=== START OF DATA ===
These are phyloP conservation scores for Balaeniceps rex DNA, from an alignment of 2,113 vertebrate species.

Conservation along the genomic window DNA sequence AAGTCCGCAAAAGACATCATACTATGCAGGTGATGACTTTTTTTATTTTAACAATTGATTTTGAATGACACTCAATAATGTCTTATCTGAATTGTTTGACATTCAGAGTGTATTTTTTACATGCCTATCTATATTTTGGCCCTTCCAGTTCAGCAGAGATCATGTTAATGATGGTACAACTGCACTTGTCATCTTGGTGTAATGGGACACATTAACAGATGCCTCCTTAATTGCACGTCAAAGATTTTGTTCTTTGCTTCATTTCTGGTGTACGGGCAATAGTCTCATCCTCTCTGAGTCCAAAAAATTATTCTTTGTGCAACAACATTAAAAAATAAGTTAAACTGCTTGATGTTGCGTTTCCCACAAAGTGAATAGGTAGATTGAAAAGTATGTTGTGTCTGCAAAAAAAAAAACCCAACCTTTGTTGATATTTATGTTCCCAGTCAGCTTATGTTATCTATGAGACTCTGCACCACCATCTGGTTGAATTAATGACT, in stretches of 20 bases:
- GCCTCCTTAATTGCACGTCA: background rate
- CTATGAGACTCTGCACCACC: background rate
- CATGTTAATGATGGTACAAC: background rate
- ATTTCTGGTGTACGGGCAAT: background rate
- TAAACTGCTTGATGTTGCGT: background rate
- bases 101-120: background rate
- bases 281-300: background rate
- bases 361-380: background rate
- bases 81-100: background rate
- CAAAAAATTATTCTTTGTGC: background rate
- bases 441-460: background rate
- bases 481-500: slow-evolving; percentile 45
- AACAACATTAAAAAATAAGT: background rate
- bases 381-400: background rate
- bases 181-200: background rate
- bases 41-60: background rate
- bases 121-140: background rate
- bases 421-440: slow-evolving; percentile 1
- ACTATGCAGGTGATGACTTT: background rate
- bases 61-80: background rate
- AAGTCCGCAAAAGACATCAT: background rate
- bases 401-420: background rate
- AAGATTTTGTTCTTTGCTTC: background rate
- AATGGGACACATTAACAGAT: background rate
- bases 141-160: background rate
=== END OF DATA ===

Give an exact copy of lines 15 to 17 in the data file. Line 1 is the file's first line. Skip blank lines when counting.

- AACAACATTAAAAAATAAGT: background rate
- bases 381-400: background rate
- bases 181-200: background rate